Lab Notes

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Neurologists are translating brain activity into synthetic, understandable speech

Shared by

Samuel Sander Effron

Cancer Biology, Epigenetics, and Biomedical Sciences

University of Pennsylvania

Dr. Stephen Hawking may have lost his voice in 1985, but he was far from finished speaking with the rest of the world. With a custom-designed computer interface, he used a single cheek muscle to navigate an adaptive word predictor and slowly type out literature that remains at the forefront of human knowledge.

Scientists have tried to directly relay brain signals to audible speech, but often come up short. One of the reasons is that the brain does not directly generate speech, but rather it instructs the movements of our vocal tract that lead to speech as an output. With this in mind, researchers from the University of California - San Francisco measured frequencies from the Ventral Sensorimotor Cortex, which is the brain region that coordinates the movement of the body parts shaping the vocal tract, to predict the corresponding motion of vocal organs called articulators - our tongue, lips, teeth, and palate. These predictions were then synthesized into a waveform of audible speech. To see how this works in action, check out this really cool video produced by the USCF Nuerosurgery team.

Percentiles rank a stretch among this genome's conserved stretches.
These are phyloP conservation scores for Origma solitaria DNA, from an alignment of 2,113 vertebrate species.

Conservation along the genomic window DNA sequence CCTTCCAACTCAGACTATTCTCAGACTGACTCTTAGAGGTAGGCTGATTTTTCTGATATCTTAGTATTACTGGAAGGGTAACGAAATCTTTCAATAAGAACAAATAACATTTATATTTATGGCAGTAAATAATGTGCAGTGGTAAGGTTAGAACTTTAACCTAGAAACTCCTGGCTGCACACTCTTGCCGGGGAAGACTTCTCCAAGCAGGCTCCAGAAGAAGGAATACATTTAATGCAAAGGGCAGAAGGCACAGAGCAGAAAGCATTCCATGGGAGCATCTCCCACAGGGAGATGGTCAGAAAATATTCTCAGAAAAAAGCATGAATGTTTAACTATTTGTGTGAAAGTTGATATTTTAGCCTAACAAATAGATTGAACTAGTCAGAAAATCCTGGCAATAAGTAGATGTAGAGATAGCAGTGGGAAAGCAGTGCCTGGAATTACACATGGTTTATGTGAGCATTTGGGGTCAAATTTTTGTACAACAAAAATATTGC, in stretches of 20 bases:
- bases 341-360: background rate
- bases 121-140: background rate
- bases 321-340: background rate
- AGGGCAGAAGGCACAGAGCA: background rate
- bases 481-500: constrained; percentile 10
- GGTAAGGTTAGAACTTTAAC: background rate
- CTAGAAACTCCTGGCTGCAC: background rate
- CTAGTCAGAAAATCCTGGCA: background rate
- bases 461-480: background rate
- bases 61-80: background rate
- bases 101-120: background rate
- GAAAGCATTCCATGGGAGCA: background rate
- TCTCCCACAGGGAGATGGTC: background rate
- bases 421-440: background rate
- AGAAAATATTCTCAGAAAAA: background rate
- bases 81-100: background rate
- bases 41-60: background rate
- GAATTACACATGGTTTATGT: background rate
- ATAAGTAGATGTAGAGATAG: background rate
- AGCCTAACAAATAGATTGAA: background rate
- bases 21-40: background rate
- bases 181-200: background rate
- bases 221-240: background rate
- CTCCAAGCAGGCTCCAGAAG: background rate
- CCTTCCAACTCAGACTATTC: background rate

Using listeners from Amazon Mechanical Turk to verify  intelligibility, they found that a speaker even miming the target sentences produced sufficient data to accurately capture synthetic speech. Interestingly, the step between articulation and sound output was  generalizable between participants, indicating that a version of this technology could be used clinically to help rescue impaired speech. However, the primary measurements were taken from participants who  already had intracranial implants on their cortical regions, so unfortunately this technology won’t be available over the counter anytime soon.